Having a greater amount of fibroglandular tissue (a.k.a. dense breasts) slightly increases your risk. Family history, genetic mutations, prior radiation to the chest, beginning your period before age 12, and being female are other factors that also increase your risk.
[DocPanel] How can a woman know if she has dense breasts? Is it common?
[Dr. Hotaling] Dense breasts are normal. 40-50% of women have dense breasts. But there's no way to measure fibroglandular tissue by touch or feel. It can only be determined through screening - not a physical exam.
[DocPanel] After a woman gets screened, will she be notified of her breast density?
[Dr. Hotaling] In most cases, yes. Your mammogram report should include your breast density. Many states now have laws that require this. But there's a small handful that do not.
Either way, breast density is a conversation every patient should have with their physician - preferably in person.
[DocPanel] Is high fibroglandualr density hereditary?
[Dr. Hotaling] It is at least partially inherited. If your mother has high fibroglandular tissue, it's more likely you will too.
[DocPanel] Are there any other factors that influence breast density and the development of fibroglandular tissue?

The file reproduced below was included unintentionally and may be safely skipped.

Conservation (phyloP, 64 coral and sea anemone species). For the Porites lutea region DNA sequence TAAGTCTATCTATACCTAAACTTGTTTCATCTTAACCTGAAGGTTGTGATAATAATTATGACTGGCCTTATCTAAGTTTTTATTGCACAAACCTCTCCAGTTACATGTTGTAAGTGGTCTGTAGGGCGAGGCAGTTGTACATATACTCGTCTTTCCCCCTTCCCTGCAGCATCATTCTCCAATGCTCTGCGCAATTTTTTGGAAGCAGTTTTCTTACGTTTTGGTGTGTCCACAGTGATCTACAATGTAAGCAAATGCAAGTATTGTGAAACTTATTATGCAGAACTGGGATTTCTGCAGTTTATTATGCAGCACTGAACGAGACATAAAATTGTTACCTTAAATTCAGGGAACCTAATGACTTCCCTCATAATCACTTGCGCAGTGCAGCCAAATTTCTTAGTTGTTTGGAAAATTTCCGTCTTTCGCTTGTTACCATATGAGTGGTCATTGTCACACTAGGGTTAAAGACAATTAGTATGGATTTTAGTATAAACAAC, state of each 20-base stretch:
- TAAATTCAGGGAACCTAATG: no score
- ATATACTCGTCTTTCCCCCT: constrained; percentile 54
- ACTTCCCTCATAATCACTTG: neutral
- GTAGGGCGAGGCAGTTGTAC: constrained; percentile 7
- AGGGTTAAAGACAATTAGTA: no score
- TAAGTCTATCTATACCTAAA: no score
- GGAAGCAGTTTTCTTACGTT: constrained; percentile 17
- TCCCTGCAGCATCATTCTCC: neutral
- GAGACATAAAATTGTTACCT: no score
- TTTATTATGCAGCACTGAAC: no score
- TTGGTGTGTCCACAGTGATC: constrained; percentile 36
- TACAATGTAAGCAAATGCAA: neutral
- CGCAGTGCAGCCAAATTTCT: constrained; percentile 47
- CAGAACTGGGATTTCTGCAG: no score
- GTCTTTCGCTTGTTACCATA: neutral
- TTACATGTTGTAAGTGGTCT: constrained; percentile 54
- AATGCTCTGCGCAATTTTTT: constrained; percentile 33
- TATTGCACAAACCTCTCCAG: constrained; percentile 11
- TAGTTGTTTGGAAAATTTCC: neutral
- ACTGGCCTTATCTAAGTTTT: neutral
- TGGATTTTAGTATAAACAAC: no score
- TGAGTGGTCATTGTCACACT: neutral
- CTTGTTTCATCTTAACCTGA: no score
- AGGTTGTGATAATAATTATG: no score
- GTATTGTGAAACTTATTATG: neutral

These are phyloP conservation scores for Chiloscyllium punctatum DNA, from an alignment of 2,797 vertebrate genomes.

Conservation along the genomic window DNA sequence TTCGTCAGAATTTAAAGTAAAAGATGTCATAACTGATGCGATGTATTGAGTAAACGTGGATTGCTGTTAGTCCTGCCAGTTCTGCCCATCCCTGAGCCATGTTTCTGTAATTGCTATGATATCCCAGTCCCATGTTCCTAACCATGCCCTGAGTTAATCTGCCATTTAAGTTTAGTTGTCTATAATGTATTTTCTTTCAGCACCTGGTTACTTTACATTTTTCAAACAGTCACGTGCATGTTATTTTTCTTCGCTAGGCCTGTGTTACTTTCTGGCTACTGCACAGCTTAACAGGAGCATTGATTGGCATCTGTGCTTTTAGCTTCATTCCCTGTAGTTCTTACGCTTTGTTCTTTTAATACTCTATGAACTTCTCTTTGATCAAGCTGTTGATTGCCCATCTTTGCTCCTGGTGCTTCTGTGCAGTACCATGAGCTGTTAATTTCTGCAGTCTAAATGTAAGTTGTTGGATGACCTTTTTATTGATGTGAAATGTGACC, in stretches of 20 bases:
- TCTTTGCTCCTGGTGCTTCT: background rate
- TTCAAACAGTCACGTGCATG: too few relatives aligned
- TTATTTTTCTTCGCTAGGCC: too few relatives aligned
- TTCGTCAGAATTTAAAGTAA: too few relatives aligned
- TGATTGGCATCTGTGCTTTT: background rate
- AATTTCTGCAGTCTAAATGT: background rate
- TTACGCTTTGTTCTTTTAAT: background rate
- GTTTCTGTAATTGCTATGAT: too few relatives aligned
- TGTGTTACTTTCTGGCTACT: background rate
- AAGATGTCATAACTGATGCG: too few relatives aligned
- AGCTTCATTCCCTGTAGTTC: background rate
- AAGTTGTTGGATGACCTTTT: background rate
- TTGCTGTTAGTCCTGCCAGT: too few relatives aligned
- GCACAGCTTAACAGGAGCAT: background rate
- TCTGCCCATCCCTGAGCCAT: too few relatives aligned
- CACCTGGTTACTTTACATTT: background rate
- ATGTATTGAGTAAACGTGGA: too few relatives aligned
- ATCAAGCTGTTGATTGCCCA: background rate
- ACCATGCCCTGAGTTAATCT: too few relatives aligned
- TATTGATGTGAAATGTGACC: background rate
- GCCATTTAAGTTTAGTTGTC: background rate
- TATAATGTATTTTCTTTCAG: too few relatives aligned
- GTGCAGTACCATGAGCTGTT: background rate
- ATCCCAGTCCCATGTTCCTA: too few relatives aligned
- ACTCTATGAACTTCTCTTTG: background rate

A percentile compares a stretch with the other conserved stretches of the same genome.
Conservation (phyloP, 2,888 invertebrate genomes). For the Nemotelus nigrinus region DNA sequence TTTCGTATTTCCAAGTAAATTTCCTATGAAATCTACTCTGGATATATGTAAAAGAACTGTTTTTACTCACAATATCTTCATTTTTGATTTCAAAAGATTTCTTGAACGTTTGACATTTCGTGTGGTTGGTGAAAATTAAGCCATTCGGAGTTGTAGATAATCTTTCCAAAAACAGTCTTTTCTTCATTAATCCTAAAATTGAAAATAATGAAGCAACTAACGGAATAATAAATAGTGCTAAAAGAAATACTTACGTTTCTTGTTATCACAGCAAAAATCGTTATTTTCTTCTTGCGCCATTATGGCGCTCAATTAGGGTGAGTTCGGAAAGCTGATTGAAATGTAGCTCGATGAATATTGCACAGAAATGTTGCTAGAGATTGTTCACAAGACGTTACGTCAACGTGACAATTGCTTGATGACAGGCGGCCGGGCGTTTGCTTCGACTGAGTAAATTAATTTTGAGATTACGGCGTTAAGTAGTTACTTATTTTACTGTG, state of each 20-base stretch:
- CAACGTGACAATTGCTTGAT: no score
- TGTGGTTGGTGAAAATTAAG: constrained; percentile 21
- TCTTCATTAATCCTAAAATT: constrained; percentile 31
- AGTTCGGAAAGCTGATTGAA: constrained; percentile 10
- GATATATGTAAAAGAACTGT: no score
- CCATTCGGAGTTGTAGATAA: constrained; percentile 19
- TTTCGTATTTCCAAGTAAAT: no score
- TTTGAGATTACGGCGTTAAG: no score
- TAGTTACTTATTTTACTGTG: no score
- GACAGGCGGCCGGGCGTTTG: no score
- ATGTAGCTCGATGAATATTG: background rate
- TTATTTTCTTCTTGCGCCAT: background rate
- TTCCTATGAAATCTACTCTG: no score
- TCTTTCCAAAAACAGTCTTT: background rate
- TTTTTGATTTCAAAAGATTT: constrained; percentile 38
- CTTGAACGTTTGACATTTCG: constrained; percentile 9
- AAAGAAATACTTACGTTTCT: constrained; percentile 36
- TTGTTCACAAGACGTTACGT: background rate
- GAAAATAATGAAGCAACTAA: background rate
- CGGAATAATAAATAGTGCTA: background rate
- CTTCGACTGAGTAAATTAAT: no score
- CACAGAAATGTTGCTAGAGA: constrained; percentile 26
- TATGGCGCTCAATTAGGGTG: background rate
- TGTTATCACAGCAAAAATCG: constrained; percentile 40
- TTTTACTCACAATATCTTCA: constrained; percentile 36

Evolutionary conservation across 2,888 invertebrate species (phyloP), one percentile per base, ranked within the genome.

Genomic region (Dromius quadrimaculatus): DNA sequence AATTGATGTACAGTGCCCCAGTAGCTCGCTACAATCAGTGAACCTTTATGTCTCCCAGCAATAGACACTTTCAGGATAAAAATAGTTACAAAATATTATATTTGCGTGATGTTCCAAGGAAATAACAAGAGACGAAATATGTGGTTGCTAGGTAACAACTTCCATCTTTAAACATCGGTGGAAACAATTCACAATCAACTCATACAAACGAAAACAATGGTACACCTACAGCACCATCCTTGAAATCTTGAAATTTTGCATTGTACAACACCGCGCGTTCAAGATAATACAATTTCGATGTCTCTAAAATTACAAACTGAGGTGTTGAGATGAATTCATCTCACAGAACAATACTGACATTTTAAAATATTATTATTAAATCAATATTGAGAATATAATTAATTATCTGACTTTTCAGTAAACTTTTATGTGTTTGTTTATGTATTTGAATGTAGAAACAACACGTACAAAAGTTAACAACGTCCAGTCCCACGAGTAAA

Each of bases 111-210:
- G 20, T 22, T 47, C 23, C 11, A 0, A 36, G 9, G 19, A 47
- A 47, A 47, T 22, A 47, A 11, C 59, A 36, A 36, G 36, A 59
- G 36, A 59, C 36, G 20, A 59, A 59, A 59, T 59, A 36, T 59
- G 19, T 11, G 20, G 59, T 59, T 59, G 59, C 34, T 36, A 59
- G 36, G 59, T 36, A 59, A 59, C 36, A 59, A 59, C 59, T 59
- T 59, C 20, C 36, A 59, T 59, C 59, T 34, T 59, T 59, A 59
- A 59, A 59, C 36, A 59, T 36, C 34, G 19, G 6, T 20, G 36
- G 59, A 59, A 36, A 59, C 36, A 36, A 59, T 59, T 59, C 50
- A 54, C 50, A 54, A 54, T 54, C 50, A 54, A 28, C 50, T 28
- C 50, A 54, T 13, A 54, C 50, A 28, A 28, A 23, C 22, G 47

[Dr. Hotaling] There are three other factors.
Hormone therapy can increase both breast density and the risk of breast cancer.
BMI - a measure of body fat based on weight and height - is also an independent risk factor for both breast density and breast cancer. Women with a low BMI are more likely to have high fibroglandular tissue. Before menopause, low BMI also increases the risk of breast cancer. After menopause, increased BMI and weight gain can potentially increase a woman's risk of breast cancer.
While there's no exact correlation between fibroglandular tissue and breast size, smaller breasts tend to be denser (less fat). This is an important thing to note, as many women assume the opposite.
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[DocPanel] What BIRAD score would a woman with dense breasts most likely get? Will a mammogram that indicates dense breasts always result in a callback?
[Dr. Hotaling] Most likely, the patient would be BIRADS 1 (negative) or BIRADS 2 (benign).
Breasts with high fibroglandular density can also lead to more mammogram callbacks than fatty breasts - which will usually be indicated as a BIRADS 0 (need more images). In my practice, we include a statement that if your breast density is heterogeneous or extremely dense, an annual supplemental ultrasound may be considered in addition to annual mammography.
Learn more about the mamogram scoring system with our Practical Guide to Understanding BIRADS.
[DocPanel] If a woman has dense breasts, what questions should she be asking her referring provider?